I still need to find some cough meds for Tara at Safeway. Thinking about Nirel too, their adventure. Left voicemail with TC. Tea sometime, watch a movie.

I accompanied mom to UPS store today. She's been offered an intern, which seems like a good idea. Her work level at 80, frequent flights to the "other coast", is somewhat Lance Armstrong or Roz Savage in my book of records. I'm a proud son in that regard.

Friday, October 23, 2009

Sir! No Sir! (movie review)

This excellent little documentary traces the emergence of an organized resistance to the Vietnam War within the USA's own military during the Johnson and Nixon administrations.

The rank and file GIs distributed numerous underground publications at the risk of court martial. Many refused orders and went to jail. Others came home to inform the public of the war crimes going on in Indochina, where success was measured in body counts as a result of indiscriminate killing. My Lai was no isolated incident.

The resistance extended to officers and the intelligence community and became yet more concerted when soldiers were tasked with policing duties against US civilians in Chicago and elsewhere. Nixon-Kissinger were forced into an air war against Cambodia and North Vietnam because ground troops were in wholesale rebellion.

The film also examines the folk tale, popularized by Rambo and other media, that returning soldiers were spat upon by anti-war activists and called baby-killers, especially by female hippies. This story was apparently spread to occlude the more troubling truth that the US armed forces were increasingly turning against the war.

Mom reports already seeing this in Whittier (California). Indeed, this is not a new movie, though I'm sure it's not shared in high schools, where corporate sani-speak rules.

If you're in the Fuller camp (school), you'll have FINCAP, LAWCAP and GRUNCH as tools for analysis. That's considered esoteric political philosophy though, all wired up with an esoteric geometry wherein we speak about "tetravolumes" and such -- not something you'll know about if depending on the "gulag professoriate" for your analytical toolset.

No Mites, Sytes or Kites, no global grid, no American Transcendentalism.

Why is public discussion about ratcheting up in Afghanistan instead of ratcheting down in Iraq? Because most pundits have the intelligence quotient of a jelly fish perhaps (or pick any spineless species)?

Wednesday, October 21, 2009

Wanderers 2009.10.21

About ten of us are sitting around the Pauling House table, yakking about Richard Feynman a lot. Steve Mastin knew him personally. We're also talking about bias versus prejudice, their various connotations. I'm not taking the lead in these discussions, am relatively quiet. Bias relates to "lawn bowling" in some contexts.

Earlier we discussed the hidden military draft in the form of "stop loss" where individuals are lured into military service then kept in servitude long past the time they expected to be set free. The USA has never found a way to really do without slavery, just keeps changing the terminology. Imprisoning so-called "illegals" and making them work for task masters is another way that it's done.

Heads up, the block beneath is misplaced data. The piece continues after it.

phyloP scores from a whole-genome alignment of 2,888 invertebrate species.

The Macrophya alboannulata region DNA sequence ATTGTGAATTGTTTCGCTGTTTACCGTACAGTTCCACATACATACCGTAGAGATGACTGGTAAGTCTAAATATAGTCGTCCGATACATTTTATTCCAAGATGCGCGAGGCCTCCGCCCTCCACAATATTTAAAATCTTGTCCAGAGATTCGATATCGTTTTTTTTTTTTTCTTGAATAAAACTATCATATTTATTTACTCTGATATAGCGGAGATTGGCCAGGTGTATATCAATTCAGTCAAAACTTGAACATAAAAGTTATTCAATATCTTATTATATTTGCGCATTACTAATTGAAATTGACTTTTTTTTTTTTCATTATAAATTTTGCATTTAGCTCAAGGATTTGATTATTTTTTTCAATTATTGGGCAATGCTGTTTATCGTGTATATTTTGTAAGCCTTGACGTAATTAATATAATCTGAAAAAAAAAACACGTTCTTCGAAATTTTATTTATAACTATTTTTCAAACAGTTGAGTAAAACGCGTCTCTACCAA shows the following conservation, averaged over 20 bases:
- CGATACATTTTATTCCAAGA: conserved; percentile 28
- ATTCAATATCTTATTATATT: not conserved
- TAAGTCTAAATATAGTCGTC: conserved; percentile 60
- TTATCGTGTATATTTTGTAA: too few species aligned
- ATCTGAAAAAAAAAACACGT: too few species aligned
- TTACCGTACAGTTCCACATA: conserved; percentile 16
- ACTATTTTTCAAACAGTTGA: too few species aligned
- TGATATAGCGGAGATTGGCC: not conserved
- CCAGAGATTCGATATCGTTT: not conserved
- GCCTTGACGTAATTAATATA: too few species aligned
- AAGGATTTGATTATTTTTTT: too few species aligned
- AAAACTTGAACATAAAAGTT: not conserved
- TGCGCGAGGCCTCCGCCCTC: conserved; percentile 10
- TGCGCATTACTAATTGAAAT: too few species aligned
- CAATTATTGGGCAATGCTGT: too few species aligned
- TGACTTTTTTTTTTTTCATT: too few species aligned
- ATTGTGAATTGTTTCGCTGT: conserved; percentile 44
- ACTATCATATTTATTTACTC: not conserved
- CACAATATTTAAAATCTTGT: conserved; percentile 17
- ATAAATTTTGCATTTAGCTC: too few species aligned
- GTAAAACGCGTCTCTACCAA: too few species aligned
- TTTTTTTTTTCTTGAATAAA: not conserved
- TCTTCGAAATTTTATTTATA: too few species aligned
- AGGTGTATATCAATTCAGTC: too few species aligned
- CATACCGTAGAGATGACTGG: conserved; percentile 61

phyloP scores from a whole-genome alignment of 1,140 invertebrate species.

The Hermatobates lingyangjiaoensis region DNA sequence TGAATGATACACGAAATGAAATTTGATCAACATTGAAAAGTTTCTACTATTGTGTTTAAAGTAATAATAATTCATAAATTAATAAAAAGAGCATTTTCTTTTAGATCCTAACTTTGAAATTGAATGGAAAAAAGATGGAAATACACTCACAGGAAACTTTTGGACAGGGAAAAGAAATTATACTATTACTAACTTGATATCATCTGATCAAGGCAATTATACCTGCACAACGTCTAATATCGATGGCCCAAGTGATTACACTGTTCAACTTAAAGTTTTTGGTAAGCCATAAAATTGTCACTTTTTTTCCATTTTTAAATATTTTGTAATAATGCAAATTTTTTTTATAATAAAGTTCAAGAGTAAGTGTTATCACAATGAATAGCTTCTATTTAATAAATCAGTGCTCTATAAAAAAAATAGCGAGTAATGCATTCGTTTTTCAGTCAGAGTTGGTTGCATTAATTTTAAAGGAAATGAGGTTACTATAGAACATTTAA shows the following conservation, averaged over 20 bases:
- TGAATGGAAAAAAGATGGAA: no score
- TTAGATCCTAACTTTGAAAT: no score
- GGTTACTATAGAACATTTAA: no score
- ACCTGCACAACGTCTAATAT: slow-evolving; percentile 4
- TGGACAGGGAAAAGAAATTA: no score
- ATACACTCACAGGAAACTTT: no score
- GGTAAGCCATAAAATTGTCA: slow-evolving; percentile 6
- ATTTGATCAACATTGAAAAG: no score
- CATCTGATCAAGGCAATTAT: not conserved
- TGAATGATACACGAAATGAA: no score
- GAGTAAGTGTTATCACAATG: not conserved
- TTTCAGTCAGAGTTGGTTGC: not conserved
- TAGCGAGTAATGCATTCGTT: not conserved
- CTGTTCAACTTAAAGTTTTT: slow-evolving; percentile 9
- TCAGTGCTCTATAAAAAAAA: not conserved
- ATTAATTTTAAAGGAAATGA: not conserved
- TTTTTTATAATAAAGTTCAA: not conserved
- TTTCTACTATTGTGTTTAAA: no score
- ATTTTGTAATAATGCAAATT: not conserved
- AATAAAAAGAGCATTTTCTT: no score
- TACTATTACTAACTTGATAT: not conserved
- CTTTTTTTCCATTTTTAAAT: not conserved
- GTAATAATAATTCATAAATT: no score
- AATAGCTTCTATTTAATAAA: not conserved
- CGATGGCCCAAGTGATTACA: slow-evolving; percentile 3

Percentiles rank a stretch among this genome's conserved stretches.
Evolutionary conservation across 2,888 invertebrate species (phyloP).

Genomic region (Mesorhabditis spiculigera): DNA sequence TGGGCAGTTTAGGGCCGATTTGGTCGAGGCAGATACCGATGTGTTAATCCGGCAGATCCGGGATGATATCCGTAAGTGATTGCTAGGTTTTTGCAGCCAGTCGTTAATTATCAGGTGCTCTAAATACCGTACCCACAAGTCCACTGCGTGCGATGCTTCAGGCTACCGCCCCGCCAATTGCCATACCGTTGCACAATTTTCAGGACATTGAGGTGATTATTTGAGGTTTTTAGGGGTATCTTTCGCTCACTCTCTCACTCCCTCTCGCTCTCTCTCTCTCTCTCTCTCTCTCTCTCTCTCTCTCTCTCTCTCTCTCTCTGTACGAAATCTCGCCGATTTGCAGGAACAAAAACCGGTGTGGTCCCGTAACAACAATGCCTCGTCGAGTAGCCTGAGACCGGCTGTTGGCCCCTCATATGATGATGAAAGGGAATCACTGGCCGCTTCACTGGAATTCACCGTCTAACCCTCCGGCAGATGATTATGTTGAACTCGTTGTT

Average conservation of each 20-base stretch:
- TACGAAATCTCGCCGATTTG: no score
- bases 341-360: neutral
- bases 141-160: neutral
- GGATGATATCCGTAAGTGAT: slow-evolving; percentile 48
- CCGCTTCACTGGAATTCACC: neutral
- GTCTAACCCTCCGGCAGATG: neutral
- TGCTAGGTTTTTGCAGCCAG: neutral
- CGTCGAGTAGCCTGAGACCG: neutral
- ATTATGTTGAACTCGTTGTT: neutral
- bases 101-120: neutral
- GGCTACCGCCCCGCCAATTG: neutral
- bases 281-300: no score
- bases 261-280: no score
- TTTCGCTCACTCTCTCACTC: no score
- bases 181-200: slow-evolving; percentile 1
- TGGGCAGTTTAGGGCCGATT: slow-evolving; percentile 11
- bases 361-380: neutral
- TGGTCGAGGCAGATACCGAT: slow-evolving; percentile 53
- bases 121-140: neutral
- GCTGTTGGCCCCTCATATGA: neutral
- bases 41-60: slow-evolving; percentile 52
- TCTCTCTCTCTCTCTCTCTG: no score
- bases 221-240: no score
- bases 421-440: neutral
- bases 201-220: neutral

Michael Hagmeier has joined us today. Social networking software was another big topic (Buzz taking the lead -- as a former radio jock and repentant conservative, he has a lot to say about creating buzz). I invited folks to the upcoming Elevated Coffee and Muddy Waters events, will follow-up on the e-group.

From Synergeo today (hyperlink to BFI thread added):
Bridging the C.P. Snow chasm is the goal. Have people well versed in the humanities, like Hugh Kenner, also following scientific literature thanks to a heightened visual imagination, and upgraded philosophical language, with Synergetics one important influence among others.

Over-specialization is what Fuller thought was leading us closest to the brink (oblivion). The great pirates had done all this divide and conquer work (goes the myth [0]) but then couldn't keep a grip when science went into the invisible realm (99% of phenomena not directly apprehensible to the human senses). So the specialists inherited the store, while the generalists pretty much died out. We lost the comprehensivist viewpoints in large degree. We're paying a heavy price for that.


[0] myth doesn't mean lie or falsehood. For further reading:
The tiny moderated diversity list in Python Nation is contemplating a parallel more open SIG (special interest group) that'd accommodate a more technical approach to the issues. We might get away from English as somehow the one official language. The age of Unicode (versus ASCII) is already well under way. Carl Trachte and I (among others) have been brainstorming a way ahead.